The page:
Homes listed with energy-efficient keywords attract more buyer interest and sell faster according to new research from Domain.
The Domain Sustainability in Property Report has found that buyer preferences are shifting due to an increase in environmental awareness and escalating living costs, leading to greater consideration for more sustainable homes.
Domain’s Chief of Economics and Research, Dr Nicola Powell said the pandemic had sharpened our focus on how buyers look at the world and the way they live.
“Sustainability issues have gained greater importance, with a staggering 90 per cent of Australians engaged to some extent on the topic,” Dr Powell said.
The report looked at search and sales data and found Australian sellers were increasingly using energy-efficient keywords, such as solar panel, eco homes and insulation, in property listings.
Homes with sustainable features attracted more interest and sold faster, with an average of 8.7 per cent more listing views on houses and 5.5 per cent more views for units in 2022.
Sustainable homes come with a bigger price tag, and buyers and sellers can expect to pay $125,000 more for energy-efficient houses and $72,750 extra for units in 2022.
But Dr Powell said buyers don’t start their search with environmentally-friendly features top of mind, with less than one per cent actively using keywords associated with sustainability.
“Sustainable features for many are a ‘nice-to-have’ rather than a ‘must-have’ when beginning a property search,” she said.
“This doesn’t mean buyers are not wanting more energy-efficient elements for their homes, particularly given research proves we have seen a conscious societal steer towards environmentally friendly outcomes.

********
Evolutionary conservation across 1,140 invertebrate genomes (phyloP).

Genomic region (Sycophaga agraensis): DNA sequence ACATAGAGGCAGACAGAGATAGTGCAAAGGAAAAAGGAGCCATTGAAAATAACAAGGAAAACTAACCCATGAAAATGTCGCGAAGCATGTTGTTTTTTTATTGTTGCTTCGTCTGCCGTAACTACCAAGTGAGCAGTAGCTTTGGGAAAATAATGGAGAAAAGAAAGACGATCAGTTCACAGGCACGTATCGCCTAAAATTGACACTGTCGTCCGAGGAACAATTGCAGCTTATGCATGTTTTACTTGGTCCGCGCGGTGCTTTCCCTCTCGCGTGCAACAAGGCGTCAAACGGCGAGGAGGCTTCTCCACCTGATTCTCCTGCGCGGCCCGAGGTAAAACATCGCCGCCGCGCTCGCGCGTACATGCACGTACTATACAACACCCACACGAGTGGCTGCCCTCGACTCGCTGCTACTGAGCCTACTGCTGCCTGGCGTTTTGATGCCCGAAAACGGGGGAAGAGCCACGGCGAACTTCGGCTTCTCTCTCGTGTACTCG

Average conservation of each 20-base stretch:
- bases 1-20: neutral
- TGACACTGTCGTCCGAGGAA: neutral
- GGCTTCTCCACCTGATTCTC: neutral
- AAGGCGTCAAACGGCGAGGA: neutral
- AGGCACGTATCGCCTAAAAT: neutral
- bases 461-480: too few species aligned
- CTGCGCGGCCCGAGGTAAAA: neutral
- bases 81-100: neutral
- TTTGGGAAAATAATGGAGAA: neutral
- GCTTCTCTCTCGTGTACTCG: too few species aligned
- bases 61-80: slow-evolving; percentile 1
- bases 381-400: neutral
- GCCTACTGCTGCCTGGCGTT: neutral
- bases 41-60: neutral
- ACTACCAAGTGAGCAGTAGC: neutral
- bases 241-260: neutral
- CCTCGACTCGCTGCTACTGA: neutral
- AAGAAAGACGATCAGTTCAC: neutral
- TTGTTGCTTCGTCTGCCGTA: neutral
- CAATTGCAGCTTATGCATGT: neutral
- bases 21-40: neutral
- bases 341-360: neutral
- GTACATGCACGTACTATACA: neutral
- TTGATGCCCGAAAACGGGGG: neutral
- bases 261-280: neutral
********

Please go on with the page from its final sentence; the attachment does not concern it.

“We believe it is due to a general lack of understanding of the short- and long-term benefits of sustainable features, market dynamics influencing search criteria and the compromises buyers are willing to make depending on the property cycle stage.”
Chief Revenue Officer at Domain, John Foong, said buyers were clearly interested in sustainable features.
“While there is a paradox between buyers’ preference for sustainable homes and those actively using energy-efficient keywords in their search, this doesn’t mean buyers don’t care about their next property being sustainable,” Mr Foong said.
“It instead indicates that affordability and availability are taking precedence in the current market.
“As such, sellers now and in the future should continue to showcase the energy-efficient features of their home to win over buyers who are willing and able to make the investment.”
Australian sellers have taken consumers’ preferences for greener living into consideration, with the proportion of homes for sale that contained energy-efficient keywords in the listing climbing from 49.7 per cent in 2019 to 54.4 per cent in 2022.
Listings for houses were more likely to contain energy-efficient keywords, with 57.4 per cent doing so, while 44.6 per cent of unit listings contained sustainable search terms.
This was a consistent trend across all states, however, the NT, SA and the ACT led the way with 70 per cent of listings containing energy-efficient keywords, which could reflect local market habits and the diverse climates across the states.
Overall, energy-efficient additions are being used more within property listings to attract, persuade and prove a home’s value to prospective buyers as it provides homeowners with short and long-term benefits.
This, coupled with superior market performance of energy-efficient homes, make them even less attainable for first-home buyers or lower-income households.
Dr Powell said an approach to encourage and make sustainable homes attainable for all budgets was essential whether it be in the form of incentives for developers or homeowners.
“Once all homes have an expected minimum standard of inclusions, we hope to see less of an impact on price,” she said.